BERD Data Literacy Snacks: Research data management for your lunch break

By Markus Herklotz

With the amount and variety of data generated, there is an increasing demand for trained experts. At the same time, people managing data can come from very different professional backgrounds between research and infrastructure, looking for possibilities to enhance their skills for this fast-changing digital world. Yet, finding entry points for this type of education fitting into your professional time schedule can be challenging.

To reduce these barriers, we developed the Data Literacy Snacks within the initiative BERD (Business, Economic and Related Data). Building on the coffee lecture format, the Data Literacy Snacks are a free online series to provide a compact input of a maximum of 60 minutes fitting right into your lunch break. This includes a 30 to 45 minute presentation and a 15 minute discussion led by a moderator who addresses your questions via chat. The topics of the first biweekly series in 2021 provided a general introduction to research data management and covered topics of reproducibility, privacy law and Wikibase knowledge graphs in more detail.

We were delighted by how well the Snacks were received with up to 65 participants (per session) from both research and infrastructure. It gave us the opportunity to get directly in touch with the community, raise awareness for research data management issues and to identify the demand for information on it. Based on these experiences, the Data Literacy Snacks will return 2022 and we invite everyone to enter suggestions for your favourite topics on our website

Background and INCONECSS

This round-up post emerged from a digital community meeting on „Trainings & Games related to Research Data“ of the INCONECSS community (International Conference on Economics and Business Information). INCONECSS is actually a triennial international conference for librarians and information specialists who support researchers in business and economics in their daily work.

Sketchnotes of the INCONNECS Community Meeting #3 & #4: „Trainings & Games related to Research Data“

Main topics are for example: research data management, the transformation of competences and structures, the support of research and Open Access. To bridge the long breaks between the conferences, the Community Meetings were created. Most recently, RDM experts exchanged views on alternative approaches.

Event Tip: The next INCONECSS will take place from 17 – 19 May 2022. Information on the event can be found on the website.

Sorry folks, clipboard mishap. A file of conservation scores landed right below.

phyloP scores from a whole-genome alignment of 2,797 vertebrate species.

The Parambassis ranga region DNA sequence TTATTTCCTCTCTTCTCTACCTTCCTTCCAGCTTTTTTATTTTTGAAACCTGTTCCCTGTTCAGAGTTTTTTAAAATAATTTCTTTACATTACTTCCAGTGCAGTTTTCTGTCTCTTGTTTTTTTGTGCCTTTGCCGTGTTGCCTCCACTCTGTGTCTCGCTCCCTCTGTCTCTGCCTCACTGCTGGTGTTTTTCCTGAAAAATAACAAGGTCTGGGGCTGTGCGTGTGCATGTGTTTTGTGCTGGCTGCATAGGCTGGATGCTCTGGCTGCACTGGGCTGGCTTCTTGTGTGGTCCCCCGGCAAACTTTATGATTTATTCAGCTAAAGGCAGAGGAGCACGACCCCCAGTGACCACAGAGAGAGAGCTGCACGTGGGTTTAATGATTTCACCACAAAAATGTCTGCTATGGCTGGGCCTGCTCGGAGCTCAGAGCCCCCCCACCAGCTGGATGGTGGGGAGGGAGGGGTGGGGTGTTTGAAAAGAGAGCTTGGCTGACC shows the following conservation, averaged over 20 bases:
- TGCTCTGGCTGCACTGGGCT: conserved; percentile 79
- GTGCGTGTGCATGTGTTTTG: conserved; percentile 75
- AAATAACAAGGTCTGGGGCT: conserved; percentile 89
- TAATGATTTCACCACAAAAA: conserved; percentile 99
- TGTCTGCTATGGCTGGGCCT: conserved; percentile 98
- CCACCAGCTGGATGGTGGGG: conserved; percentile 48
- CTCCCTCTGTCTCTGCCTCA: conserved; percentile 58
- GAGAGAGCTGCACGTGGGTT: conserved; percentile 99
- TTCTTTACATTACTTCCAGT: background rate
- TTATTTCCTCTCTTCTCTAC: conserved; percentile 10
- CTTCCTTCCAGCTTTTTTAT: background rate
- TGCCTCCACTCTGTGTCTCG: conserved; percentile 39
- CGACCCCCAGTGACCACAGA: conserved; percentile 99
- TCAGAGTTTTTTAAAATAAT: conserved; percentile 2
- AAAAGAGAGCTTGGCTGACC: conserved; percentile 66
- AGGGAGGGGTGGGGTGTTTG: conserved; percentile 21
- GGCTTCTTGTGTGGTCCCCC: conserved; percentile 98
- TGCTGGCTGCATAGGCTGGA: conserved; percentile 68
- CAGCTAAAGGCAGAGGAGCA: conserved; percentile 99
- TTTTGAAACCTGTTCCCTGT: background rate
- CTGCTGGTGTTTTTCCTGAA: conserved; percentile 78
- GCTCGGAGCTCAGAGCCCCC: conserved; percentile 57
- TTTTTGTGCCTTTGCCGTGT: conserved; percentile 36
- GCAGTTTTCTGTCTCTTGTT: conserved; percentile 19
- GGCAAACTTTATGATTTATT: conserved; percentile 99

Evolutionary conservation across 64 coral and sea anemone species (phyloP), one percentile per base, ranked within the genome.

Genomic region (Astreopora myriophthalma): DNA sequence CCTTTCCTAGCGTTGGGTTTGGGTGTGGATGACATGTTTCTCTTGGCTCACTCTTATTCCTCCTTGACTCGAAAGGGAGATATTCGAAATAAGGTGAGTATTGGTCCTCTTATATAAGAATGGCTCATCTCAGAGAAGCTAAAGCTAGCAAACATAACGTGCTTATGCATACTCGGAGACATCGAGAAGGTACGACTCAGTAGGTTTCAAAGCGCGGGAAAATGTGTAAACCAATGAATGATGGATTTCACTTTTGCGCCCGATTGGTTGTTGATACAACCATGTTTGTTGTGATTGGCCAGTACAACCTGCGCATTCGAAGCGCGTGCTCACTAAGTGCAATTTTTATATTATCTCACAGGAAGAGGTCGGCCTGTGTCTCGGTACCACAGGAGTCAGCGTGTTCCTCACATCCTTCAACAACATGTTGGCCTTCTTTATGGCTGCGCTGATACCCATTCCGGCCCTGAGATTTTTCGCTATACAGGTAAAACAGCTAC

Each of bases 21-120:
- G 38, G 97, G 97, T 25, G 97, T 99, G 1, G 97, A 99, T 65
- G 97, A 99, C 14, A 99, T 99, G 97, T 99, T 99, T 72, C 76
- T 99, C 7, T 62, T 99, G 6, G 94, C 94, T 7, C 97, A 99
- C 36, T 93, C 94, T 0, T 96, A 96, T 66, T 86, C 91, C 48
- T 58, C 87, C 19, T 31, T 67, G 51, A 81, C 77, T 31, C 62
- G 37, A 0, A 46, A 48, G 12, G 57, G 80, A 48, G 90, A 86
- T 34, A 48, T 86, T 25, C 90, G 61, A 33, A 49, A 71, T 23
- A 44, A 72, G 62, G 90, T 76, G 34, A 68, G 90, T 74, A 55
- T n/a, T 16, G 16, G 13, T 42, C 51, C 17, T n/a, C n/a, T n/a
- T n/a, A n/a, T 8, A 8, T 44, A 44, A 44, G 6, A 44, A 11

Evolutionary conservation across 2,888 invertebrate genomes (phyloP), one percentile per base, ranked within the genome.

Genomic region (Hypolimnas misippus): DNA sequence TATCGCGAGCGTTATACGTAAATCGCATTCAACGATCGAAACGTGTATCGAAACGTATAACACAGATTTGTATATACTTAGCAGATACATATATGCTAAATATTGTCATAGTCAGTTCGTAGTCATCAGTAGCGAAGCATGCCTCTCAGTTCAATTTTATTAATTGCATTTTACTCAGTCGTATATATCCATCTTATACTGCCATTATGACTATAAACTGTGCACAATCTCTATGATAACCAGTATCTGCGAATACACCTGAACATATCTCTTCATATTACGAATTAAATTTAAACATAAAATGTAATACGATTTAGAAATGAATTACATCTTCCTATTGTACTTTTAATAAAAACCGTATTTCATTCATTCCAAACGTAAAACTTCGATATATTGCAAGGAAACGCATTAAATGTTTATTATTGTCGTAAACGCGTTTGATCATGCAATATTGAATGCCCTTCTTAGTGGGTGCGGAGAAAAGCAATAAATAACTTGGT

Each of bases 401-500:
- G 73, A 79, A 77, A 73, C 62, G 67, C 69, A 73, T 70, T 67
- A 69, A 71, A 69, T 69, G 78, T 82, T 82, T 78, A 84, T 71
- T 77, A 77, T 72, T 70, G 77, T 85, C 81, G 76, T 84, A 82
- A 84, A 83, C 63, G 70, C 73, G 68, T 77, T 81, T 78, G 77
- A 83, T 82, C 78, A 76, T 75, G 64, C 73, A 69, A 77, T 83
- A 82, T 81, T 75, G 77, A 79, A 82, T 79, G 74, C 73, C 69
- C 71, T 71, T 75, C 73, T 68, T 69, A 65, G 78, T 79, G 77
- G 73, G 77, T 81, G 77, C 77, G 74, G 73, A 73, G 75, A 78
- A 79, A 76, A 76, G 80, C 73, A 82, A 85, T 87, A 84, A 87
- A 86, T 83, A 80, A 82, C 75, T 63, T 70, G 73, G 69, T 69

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About the Authors:

Elisa Rodenburg is a Research Data Steward at the University Library of Vrije Universiteit Amsterdam. In that role, she supports researchers with several aspects of Research Data Management and Open Science.
Portrait, photographer: René Knoop

Samuel Simango is the manager of research data services at Stellenbosch University’s Library and Information Service in South Africa. He is interested in the conceptualisation and implementation of research data management systems – particularly insofar as this relates to the integration of lifecycle models, governance frameworks, technological infrastructure and services that apply to the management of research data.
Portrait: Samuel Simango©

Nadine Neute is the subject librarian for economics at Erfurt University Library , works for the Service Point Research Data Management at the University of Erfurt and in this function she is part of the Thuringian Competence Network for Research Data Management (TKFDM). The TKFDM is the point of contact for researchers from all Thuringian universities in the field of research data management. Among other things it provides consultations and carries out workshops and training courses.
Portrait: Nadine Neute© [CC BY 4.0]

Markus Herklotz is a higher education researcher working at the Professorship for Statistics and Social Scientific Methodology (University of Mannheim), responsible for developing and facilitating workshops and other educational resources within BERD. BERD@NFDI is a consortium within the National Research Data Infrastructure Germany (NFDI), building a platform for collecting, processing, analyzing, and preserviwng Business, Economic and Related Data. Markus Herklotz can also be found on ResearchGate and LinkedIn.
Portrait: Markus Herklotz©

The post Horror Research Data Management: 4 Best Practice Examples for Successful Gamifications first appeared on ZBW MediaTalk.